The Boston Celtics haven't had an NBA MVP winner since 1985-86 when Larry Bird won the award for the third consecutive season.
Bird finished third in 1986-87 and second in 1987-88. Those were the last two seasons during which a C's player finished top three in MVP voting until Kevin Garnett placed third in Boston's title-winning 2007-08 campaign. Since Garnett in 2008, only Isaiah Thomas (fifth in 2016-17) has finished top five.
The streak of Celtics players not winning league MVP could end this season, though. Jayson Tatum enters the 2023-24 campaign among the favorites, and he's been steadily climbing the MVP ladder over the last two years. He finished sixth in the 2022 voting and fourth last season.
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Tatum has been an All-NBA first team selection each of the last two seasons. He became the first Celtic ever to average 30-plus points per game (30.1, to be exact) last year. He also averaged 8.8 rebounds and 4.6 assists per contest.
The Celtics are expected to finish with the league's best record this season. Tatum is the team's best player. That's usually a good formula for being a top contender for the award.
ESPN NBA experts Zach Lowe and Kevin Pelton recently gave their award predictions on the Lowe Post podcast, and both of them picked Tatum to win MVP.
"If you look at the formula I use to predict MVP, which is your rank in my wins above replacement player metric and your rank in terms of team wins, the average of the two has predicted (the MVP winner) pretty well," Pelton said. "It pops out an interesting result, and that's Jayson Tatum.
"He was very on this list last year. He might have been No. 1, but he wasn't a serious contender. I don't know if he can -- in terms of perception and box score stats -- get as high as that Giannis, Embiid and Jokic group that has been top three the last two years. But if I was picking someone based on the betting lines, where I think he's 8-to-1 to win the award, he would be my money."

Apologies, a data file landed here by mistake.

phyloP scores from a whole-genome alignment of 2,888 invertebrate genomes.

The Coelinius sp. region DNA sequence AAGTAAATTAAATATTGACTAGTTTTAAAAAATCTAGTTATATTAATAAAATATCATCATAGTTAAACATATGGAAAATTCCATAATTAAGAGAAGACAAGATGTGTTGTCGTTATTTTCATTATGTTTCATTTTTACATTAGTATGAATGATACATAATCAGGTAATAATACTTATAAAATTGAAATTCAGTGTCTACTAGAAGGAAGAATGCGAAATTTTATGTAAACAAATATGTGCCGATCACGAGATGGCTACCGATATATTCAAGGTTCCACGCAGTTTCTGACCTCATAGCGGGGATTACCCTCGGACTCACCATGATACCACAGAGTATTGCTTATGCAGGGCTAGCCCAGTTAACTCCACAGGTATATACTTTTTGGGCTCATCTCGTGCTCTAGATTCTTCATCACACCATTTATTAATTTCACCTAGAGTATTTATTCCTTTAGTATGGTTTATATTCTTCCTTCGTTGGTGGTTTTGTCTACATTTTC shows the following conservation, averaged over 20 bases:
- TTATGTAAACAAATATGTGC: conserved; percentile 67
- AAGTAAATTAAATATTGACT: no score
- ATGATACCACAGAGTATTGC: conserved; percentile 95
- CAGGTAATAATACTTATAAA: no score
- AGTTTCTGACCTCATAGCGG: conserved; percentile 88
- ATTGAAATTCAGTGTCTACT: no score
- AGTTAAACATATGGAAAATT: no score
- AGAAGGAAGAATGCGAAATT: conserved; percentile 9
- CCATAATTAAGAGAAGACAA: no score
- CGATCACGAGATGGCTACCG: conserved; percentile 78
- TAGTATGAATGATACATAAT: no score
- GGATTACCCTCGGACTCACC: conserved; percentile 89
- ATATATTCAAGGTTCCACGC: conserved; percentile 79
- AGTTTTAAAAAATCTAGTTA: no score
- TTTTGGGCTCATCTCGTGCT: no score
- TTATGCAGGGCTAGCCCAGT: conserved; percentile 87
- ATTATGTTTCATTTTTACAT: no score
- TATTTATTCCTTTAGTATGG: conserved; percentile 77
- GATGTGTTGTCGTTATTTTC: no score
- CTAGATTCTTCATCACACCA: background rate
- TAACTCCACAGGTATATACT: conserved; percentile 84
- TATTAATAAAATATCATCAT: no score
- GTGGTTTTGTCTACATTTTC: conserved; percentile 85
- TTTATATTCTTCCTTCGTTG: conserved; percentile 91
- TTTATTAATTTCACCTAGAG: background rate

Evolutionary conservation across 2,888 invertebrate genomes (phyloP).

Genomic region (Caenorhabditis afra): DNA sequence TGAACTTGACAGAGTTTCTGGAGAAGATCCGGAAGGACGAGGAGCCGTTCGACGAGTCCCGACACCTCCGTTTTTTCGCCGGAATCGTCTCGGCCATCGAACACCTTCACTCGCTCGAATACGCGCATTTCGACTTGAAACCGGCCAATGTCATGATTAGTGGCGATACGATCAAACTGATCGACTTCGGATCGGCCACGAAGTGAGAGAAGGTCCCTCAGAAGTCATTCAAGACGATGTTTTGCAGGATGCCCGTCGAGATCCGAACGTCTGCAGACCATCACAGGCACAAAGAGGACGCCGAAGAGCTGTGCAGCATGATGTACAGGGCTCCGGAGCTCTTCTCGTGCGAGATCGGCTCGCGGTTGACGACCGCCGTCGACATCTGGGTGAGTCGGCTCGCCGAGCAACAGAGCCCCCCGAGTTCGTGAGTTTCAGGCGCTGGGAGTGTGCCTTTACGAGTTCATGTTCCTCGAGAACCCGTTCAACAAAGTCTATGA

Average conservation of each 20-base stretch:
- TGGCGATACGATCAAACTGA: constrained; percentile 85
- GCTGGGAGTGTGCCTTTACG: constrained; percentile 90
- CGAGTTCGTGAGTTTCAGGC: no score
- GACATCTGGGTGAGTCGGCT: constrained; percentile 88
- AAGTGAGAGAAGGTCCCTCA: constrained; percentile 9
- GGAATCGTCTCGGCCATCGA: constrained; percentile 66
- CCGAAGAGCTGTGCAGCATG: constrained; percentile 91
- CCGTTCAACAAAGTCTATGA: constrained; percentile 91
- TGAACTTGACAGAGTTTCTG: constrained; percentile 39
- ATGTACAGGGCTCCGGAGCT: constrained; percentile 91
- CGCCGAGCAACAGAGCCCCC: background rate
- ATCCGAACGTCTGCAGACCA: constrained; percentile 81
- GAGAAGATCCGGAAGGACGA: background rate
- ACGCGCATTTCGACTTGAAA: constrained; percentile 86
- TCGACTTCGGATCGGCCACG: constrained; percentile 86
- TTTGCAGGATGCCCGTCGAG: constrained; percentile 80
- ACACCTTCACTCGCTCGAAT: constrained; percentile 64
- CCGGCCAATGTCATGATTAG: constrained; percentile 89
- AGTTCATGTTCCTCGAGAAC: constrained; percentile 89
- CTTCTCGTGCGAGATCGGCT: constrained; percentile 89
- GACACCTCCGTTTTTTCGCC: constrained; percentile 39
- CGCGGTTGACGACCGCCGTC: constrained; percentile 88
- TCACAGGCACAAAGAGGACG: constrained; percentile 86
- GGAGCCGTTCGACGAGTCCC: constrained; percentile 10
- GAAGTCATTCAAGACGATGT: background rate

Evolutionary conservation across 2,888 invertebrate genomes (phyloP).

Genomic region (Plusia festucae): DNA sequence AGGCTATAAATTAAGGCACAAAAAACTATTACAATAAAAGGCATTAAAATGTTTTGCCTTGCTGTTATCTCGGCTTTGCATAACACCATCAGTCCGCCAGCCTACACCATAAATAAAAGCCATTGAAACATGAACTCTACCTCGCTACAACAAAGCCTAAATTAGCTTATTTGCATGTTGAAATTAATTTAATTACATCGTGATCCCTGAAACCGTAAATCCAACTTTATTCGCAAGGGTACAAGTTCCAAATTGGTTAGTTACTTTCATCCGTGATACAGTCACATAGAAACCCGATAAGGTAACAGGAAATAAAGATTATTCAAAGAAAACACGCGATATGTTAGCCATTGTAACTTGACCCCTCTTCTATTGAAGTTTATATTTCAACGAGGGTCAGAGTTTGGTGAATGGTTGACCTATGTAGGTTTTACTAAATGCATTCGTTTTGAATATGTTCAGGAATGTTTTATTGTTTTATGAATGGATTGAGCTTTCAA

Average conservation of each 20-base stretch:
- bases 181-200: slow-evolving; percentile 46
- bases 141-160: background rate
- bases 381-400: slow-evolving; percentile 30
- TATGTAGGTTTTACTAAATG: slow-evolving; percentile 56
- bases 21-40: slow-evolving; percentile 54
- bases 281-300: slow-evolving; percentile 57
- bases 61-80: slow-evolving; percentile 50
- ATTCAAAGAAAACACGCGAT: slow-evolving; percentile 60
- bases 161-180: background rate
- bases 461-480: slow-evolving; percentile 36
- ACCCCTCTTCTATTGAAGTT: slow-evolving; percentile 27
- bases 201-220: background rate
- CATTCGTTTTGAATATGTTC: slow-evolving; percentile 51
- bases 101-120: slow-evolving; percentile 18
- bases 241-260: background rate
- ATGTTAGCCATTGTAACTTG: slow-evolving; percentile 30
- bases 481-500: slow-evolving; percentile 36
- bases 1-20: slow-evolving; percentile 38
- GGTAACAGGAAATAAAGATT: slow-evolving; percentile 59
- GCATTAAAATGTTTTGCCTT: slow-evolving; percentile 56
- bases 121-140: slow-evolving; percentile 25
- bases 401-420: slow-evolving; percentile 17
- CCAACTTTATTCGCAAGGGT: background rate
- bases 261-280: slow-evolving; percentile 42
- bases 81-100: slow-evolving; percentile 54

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Lowe is a little more sure of his Tatum pick.
"My pick is Jayson Tatum. I think it's going to be a two-man race -- well, not a two-man race because all these guys are going to be in it -- but I came down to Tatum and (Nikola) Jokic, because with Jokic, I think there's going to be this lingering sense of, OK, he didn't get the award last year and then he just rampaged through the entire playoffs. There's an almost universal recognition that he is the best player, and by a decent amount the best offensive player, although I think Steph Curry would have an argument in that discussion to some degree.
"I think the Celtics are going to have the best record in the East and probably the best in the NBA. Tatum is going to be recognized universally as the best player on that team and the engine that makes it go. He's healthy after the wrist thing he had in the playoffs last year. And I have to say -- I think he's noticed, and I've certainly noticed, that in these GM survey things for the player you most want to start a team with, best player over the next half decade, blah, blah, blah, he's finishing a little lower in those (polls) than I would've imagined. I think he was in the also-received-votes category for one of the GM survey questions. I think he's going to have a monster year."
One potential road block for Tatum in winning MVP is that he has so many good players around him. Jaylen Brown was second team All-NBA last season. Jrue Holiday and Kristaps Porzingis are All-Star caliber players. Plenty of players on loaded teams have won MVP before, it's just a little harder to stand out. For example, the last MVP winner that had a teammate also make an All-NBA team in the same season was Steph Curry in 2015-16.
If Tatum puts up similar stats as last season and the Celtics are the No. 1 overall seed, it's hard to imagine him not at least finishing top three in the MVP voting.